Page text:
The photos of Mick Jagger during his visit to Madrid before the Rolling Stones concert at the Wanda Metropolitano have caused endless sensations among the people of Madrid, who did not expect the rock star among the trees of the Retiro Park or in the bars From the capital. However, one of them has raised blisters and has even forced the Reina Sofía Museum to give explanations.
It is the photo of the singer next to the painting of Guernica. Jagger took the opportunity to visit the Reina Sofía last Tuesday, precisely when the museum remains closed to the public, and posed next to the famous painting when the rules of the art gallery expressly prohibit it, which has caused public complaints.
From the Reina Sofía they have explained to Europa Press that the reasons for not allowing photos in front of the painting is "the quality of the visit" and not others related, for example, to image rights.
Thus, the aim is to avoid crowds and other types of behavior that would reduce the "quality" of the visit, they argue from the museum, clarifying that it is not a matter of the state of conservation of the work. In addition, they remember that in recent times the hand has been opened in this aspect - there are multiple images of visitors next to the painting - and that it is "practically a recommendation".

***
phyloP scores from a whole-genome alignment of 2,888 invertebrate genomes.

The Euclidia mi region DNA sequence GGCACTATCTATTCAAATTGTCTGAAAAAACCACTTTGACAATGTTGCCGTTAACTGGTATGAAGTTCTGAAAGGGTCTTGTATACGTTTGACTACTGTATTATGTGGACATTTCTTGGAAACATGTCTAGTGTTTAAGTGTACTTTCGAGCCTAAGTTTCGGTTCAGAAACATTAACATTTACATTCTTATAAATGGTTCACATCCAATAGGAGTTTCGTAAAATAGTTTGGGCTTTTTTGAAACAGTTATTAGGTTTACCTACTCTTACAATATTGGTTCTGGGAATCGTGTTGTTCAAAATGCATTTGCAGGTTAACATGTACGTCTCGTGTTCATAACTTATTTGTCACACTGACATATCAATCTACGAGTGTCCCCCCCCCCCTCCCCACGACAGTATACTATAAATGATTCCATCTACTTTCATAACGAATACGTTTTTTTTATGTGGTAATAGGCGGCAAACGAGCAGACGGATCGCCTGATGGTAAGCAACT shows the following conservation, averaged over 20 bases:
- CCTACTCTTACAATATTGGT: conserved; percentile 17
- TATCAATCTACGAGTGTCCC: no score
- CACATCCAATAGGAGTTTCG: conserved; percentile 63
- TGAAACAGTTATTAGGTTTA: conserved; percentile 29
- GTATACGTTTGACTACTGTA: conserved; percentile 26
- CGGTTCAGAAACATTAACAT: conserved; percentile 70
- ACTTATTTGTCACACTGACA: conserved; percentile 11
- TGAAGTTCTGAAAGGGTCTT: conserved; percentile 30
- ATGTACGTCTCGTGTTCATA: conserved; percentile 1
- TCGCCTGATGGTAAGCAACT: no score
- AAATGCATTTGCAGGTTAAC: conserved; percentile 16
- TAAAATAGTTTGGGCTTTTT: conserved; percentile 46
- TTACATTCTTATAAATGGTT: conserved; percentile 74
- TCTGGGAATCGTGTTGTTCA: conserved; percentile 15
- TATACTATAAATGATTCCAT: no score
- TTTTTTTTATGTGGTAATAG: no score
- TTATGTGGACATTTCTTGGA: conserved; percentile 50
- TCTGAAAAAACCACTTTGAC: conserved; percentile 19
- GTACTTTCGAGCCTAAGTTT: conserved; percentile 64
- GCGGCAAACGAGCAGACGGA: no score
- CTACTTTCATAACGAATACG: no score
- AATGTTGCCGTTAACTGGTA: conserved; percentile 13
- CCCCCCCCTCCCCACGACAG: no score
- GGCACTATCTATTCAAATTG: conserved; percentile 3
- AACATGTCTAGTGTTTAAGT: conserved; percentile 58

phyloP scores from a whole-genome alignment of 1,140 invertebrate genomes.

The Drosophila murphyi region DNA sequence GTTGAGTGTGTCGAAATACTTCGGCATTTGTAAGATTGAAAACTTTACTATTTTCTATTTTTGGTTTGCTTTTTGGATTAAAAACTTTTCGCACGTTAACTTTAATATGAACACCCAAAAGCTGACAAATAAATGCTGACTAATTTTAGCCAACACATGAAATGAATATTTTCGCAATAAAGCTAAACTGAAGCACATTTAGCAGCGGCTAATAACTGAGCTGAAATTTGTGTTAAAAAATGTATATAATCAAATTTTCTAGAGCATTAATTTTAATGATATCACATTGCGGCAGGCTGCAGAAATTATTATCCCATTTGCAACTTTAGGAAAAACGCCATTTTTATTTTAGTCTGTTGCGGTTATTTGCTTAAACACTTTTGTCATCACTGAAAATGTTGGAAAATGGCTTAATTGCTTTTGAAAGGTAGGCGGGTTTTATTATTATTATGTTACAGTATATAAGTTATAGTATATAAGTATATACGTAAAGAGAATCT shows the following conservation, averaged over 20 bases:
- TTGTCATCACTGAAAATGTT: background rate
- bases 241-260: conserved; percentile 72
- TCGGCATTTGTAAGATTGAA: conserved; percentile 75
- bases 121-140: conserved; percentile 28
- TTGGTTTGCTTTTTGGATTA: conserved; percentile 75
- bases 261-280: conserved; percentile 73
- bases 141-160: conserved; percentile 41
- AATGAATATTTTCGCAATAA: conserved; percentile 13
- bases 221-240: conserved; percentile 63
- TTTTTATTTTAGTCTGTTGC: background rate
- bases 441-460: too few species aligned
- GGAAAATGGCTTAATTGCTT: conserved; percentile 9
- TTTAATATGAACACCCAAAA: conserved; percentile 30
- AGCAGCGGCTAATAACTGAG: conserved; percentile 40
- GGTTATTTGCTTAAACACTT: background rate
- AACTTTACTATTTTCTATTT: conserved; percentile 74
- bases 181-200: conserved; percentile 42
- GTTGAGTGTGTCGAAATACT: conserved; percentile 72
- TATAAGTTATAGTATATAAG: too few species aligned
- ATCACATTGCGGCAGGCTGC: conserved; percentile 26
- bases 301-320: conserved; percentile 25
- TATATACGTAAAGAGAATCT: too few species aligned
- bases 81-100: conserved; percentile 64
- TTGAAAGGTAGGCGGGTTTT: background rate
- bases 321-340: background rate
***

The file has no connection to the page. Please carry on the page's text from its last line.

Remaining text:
However, this contradicts the written regulations that the museum itself has on its website, where it is explained that "it is allowed to take photographs without a flash, without a tripod, without a mobile phone pole or any other stabilizing element for cameras in all venues , except where otherwise indicated. In this sense, it specifies that “it is not allowed to take photographs in the entire room 206 (Guernica). Nor is it possible for visitors to take professional and/or private photographs in the Museum outside of museum activity, or to record images.
This is not the first time that controversy has broken out with a famous visitor. Already in 2016 the actor Pierce Brosnan was also involved in a similar situation for a photo uploaded by the museum itself.
At that time, due to the complaints, the Reina Sofía made public a statement on its Facebook profile in which it apologized for the discomfort of the users, explaining that the controversial photograph was "a communication action" like "many other similar ones carried out throughout the history» of the museum.